What is darwinism? Perhaps, the best place to start is with the man. Charles Robert Darwin, was born 12 February 1809 in Shrewsbury, Shropshire, England; and died 19 April 1882, his mortal remains interred at Westminster Abbey. Darwin has been categorized as an English naturalist. However, people rarely conform to categorization. People, being endowed with free will, tend to defy our proclivity to neat summarizations. Darwin was no exception to this rule. Contrary to popular opinion, naturalism does not imply atheism, in fact it presupposes Divinity: “The only distinct meaning of the word ‘natural’ is stated, fixed, or settled; since what is natural as much requires and presupposes an intelligent agent to render it so, i.e., to effect it continually or at stated times, as what is supernatural or miraculous does to effect if for once.” (Gulter: Analogy of Revealed Religion., from The Origin of Species, pg. ii, sixth edition).
Darwin is best known for his treatise On the Origin of Species, published in 1859. It is from this treatise that darwinism is extrapolated. The Origin was published in six different editions, the final edition widely considered as the definitive. Each successive edition attempted to answer challenges to his theory regarding the adaptation of species. In essence Darwin’s theory is this:
“As many more individuals of each species are born than can possibly survive; and as, consequently, there is a frequently recurring struggle for existence, it follows that any being, if it vary however slightly in any manner profitable to itself, under the complex and sometimes varying conditions of life, will have a better chance of surviving, and thus be naturally selected. From the strong principle of inheritance, any selected variety will tend to propagate its new and modified form.” (Charles Darwin, On the Origin of Species, 1859, pg. 5)
It is from this idea that darwinism springs. Darwin’s ideas were formulated within a particular context-that of biological processes. But, darwinism has grown to encompass fields of thought an inquiry having no logical relationship to Darwin’s ideas of natural selection. Most prominently, Darwin’s biological theory has been applied to politics and sociology. Politically, darwinism is expressed in Marxist ideology as a struggling proletariat. Sociologically, darwinism finds its perversion expressed in eugenics, resulting in amoral conclusions such as euthanasia. Indeed, this gives living expression to Sarte’s observation that without God, everything is permitted.
Interestingly, Darwin would have never countenanced such an illogical application of his biological theories. In fact, Darwin maintained a conviction throughout his life that God exists and that He is the ultimate law giver. Darwin recognized “the extreme difficulty or rather impossibility of conceiving this immense and wonderful universe, including man with his capacity of looking far backwards and far into futurity, as the result of blind chance or necessity. When thus reflecting I feel compelled to look to a First Cause having an intelligent mind in some degree analogous to that of man; and I deserve to be called a Theist." (Barlow, Nora, ed., The Autobiography of Charles Darwin 1809-1882, pp. 92-93)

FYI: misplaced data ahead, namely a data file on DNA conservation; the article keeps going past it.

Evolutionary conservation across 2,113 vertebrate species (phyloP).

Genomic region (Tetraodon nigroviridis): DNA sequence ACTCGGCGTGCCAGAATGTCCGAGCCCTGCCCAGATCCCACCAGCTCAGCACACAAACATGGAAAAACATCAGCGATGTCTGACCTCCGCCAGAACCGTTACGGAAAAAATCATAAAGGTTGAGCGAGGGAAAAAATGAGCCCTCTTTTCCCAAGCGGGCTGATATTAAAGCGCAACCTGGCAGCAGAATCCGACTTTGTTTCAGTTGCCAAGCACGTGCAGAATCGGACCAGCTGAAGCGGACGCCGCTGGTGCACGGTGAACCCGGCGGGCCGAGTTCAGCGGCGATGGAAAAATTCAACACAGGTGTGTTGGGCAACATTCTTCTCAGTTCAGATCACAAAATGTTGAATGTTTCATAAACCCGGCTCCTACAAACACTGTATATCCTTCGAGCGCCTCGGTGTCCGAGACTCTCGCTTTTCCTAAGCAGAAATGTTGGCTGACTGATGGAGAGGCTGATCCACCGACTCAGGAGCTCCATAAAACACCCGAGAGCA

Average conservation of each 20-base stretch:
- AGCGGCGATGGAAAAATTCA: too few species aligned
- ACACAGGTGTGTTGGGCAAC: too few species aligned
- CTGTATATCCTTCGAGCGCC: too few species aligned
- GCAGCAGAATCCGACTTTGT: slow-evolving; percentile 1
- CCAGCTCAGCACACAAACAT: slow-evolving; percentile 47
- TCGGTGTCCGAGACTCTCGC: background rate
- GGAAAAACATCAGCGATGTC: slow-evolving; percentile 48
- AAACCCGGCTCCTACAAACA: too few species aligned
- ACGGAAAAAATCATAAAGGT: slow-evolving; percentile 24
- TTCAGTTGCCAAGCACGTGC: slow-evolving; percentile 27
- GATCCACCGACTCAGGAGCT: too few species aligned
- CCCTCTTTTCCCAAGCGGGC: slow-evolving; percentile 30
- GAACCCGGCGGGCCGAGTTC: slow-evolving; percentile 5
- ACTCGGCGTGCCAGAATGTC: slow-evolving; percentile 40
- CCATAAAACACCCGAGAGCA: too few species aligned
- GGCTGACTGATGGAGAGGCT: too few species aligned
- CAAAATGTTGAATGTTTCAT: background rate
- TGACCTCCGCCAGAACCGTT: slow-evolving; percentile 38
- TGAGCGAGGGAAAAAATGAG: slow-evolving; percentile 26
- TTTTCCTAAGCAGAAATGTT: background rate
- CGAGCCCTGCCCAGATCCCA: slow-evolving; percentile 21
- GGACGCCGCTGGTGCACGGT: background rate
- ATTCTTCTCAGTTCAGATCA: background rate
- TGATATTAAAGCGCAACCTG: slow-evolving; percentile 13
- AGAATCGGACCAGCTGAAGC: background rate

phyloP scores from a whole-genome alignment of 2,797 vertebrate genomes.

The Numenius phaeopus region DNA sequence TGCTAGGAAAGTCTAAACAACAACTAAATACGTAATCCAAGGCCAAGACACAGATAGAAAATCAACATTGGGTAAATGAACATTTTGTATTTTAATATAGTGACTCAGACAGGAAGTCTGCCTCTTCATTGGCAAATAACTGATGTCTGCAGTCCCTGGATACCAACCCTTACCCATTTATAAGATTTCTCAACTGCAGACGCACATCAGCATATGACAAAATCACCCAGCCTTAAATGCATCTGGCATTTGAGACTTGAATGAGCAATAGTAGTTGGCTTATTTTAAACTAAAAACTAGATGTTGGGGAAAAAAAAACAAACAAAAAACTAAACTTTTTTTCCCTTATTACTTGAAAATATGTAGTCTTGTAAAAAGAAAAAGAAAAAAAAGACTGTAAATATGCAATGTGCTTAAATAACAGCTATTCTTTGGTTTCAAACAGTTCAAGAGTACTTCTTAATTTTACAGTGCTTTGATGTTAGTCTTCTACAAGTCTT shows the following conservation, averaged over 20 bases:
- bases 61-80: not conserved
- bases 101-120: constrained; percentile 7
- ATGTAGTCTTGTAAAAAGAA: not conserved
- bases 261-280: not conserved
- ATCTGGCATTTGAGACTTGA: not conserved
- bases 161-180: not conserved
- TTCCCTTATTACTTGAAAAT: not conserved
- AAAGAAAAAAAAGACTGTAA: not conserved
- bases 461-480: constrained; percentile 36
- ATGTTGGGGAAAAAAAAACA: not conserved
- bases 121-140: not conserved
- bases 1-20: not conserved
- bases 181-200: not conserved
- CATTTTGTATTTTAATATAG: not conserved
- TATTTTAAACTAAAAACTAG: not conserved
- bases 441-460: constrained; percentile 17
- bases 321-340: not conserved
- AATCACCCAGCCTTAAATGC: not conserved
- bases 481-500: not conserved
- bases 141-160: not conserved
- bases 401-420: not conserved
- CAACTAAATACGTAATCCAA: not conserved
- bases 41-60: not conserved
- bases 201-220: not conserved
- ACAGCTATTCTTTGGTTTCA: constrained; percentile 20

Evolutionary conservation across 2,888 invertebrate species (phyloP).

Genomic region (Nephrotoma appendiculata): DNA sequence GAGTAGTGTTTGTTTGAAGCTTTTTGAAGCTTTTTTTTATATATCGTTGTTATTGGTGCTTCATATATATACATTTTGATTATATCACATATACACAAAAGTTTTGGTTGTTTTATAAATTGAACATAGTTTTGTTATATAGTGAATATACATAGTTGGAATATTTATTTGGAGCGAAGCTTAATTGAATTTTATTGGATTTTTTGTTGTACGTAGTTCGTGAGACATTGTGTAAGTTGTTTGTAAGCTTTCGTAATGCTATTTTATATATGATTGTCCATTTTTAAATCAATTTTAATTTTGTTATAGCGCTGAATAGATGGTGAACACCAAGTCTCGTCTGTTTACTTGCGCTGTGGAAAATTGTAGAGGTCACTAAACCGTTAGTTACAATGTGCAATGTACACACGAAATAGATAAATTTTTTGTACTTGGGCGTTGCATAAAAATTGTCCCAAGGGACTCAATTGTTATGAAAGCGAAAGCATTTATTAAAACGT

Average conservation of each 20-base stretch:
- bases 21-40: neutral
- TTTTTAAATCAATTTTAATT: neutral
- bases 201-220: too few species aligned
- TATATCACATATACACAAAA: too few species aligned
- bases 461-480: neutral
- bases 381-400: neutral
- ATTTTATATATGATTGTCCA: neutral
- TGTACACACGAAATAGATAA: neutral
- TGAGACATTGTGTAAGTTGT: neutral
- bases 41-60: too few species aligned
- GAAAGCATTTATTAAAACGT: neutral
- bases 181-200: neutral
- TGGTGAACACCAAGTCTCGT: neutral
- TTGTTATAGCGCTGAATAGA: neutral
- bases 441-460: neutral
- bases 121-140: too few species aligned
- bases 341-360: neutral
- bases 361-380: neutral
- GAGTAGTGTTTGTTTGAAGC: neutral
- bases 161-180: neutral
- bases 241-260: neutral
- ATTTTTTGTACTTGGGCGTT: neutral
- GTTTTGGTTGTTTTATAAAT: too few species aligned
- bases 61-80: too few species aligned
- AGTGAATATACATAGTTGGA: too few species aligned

Darwinism, therefore, is a grotesque misapplication of Darwin’s ideas on natural selection. It applies Darwin’s theorizing on biological development, adaptation, mutation, and evolution to political, sociological, and philosophical spheres of speculation. Perhaps, this is a necessary result of Darwin’s ideas, consciously or not, undermining the conviction of a present God, active in His creation. It seems that Darwin was fundamentally conflicted. And, that even his most ardent speculations could not abolish the innate knowledge of the Divine. Perhaps modern proponents of darwinism should consider these words found in Darwin’s The Origin of Species:
“To conclude, therefore, let no man out of a weak conceit of sobriety, or an ill-applied moderation, think or maintain, that a man can search too far o be too well studied in the book of God’s word, or in the book of God’s works; divinity or philosophy; but rather let men endeavor an endless progress or proficience in both.” (Bacon: Advancement of Learning, from Charles Darwin’s The Origin of Species, sixth ed., pg. ii)
“Come now, and let us reason together, saith the LORD...” (Isaiah 1:18)